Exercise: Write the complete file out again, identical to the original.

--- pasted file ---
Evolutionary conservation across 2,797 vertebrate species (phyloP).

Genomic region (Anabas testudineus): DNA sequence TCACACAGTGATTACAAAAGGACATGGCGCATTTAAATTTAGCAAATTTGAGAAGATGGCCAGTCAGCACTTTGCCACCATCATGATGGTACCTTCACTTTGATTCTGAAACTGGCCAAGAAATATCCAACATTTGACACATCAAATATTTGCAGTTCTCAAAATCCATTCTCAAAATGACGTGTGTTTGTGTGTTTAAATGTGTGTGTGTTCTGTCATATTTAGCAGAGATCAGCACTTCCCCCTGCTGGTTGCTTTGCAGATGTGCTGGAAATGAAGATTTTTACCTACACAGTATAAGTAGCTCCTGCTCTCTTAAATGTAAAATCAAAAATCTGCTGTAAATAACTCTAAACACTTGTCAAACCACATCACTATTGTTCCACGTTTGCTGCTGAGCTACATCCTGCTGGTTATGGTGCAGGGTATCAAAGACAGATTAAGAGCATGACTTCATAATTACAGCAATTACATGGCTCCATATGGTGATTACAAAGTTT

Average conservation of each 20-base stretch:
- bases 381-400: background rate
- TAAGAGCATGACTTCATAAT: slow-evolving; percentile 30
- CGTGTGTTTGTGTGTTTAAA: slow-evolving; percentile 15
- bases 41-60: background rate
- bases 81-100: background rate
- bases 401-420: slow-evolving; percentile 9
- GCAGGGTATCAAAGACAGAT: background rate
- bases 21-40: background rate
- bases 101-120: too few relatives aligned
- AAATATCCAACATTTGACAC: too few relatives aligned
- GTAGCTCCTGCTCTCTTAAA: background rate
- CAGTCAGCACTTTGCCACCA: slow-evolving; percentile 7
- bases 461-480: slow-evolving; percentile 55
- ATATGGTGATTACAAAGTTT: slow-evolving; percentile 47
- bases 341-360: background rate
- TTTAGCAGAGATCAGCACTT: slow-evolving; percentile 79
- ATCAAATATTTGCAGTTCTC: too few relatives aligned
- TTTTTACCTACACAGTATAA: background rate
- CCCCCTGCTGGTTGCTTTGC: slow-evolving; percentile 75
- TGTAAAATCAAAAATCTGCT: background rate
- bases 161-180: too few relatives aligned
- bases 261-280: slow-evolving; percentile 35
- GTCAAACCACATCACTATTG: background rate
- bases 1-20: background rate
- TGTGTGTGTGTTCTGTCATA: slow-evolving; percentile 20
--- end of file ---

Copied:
Evolutionary conservation across 2,797 vertebrate species (phyloP).

Genomic region (Anabas testudineus): DNA sequence TCACACAGTGATTACAAAAGGACATGGCGCATTTAAATTTAGCAAATTTGAGAAGATGGCCAGTCAGCACTTTGCCACCATCATGATGGTACCTTCACTTTGATTCTGAAACTGGCCAAGAAATATCCAACATTTGACACATCAAATATTTGCAGTTCTCAAAATCCATTCTCAAAATGACGTGTGTTTGTGTGTTTAAATGTGTGTGTGTTCTGTCATATTTAGCAGAGATCAGCACTTCCCCCTGCTGGTTGCTTTGCAGATGTGCTGGAAATGAAGATTTTTACCTACACAGTATAAGTAGCTCCTGCTCTCTTAAATGTAAAATCAAAAATCTGCTGTAAATAACTCTAAACACTTGTCAAACCACATCACTATTGTTCCACGTTTGCTGCTGAGCTACATCCTGCTGGTTATGGTGCAGGGTATCAAAGACAGATTAAGAGCATGACTTCATAATTACAGCAATTACATGGCTCCATATGGTGATTACAAAGTTT

Average conservation of each 20-base stretch:
- bases 381-400: background rate
- TAAGAGCATGACTTCATAAT: slow-evolving; percentile 30
- CGTGTGTTTGTGTGTTTAAA: slow-evolving; percentile 15
- bases 41-60: background rate
- bases 81-100: background rate
- bases 401-420: slow-evolving; percentile 9
- GCAGGGTATCAAAGACAGAT: background rate
- bases 21-40: background rate
- bases 101-120: too few relatives aligned
- AAATATCCAACATTTGACAC: too few relatives aligned
- GTAGCTCCTGCTCTCTTAAA: background rate
- CAGTCAGCACTTTGCCACCA: slow-evolving; percentile 7
- bases 461-480: slow-evolving; percentile 55
- ATATGGTGATTACAAAGTTT: slow-evolving; percentile 47
- bases 341-360: background rate
- TTTAGCAGAGATCAGCACTT: slow-evolving; percentile 79
- ATCAAATATTTGCAGTTCTC: too few relatives aligned
- TTTTTACCTACACAGTATAA: background rate
- CCCCCTGCTGGTTGCTTTGC: slow-evolving; percentile 75
- TGTAAAATCAAAAATCTGCT: background rate
- bases 161-180: too few relatives aligned
- bases 261-280: slow-evolving; percentile 35
- GTCAAACCACATCACTATTG: background rate
- bases 1-20: background rate
- TGTGTGTGTGTTCTGTCATA: slow-evolving; percentile 20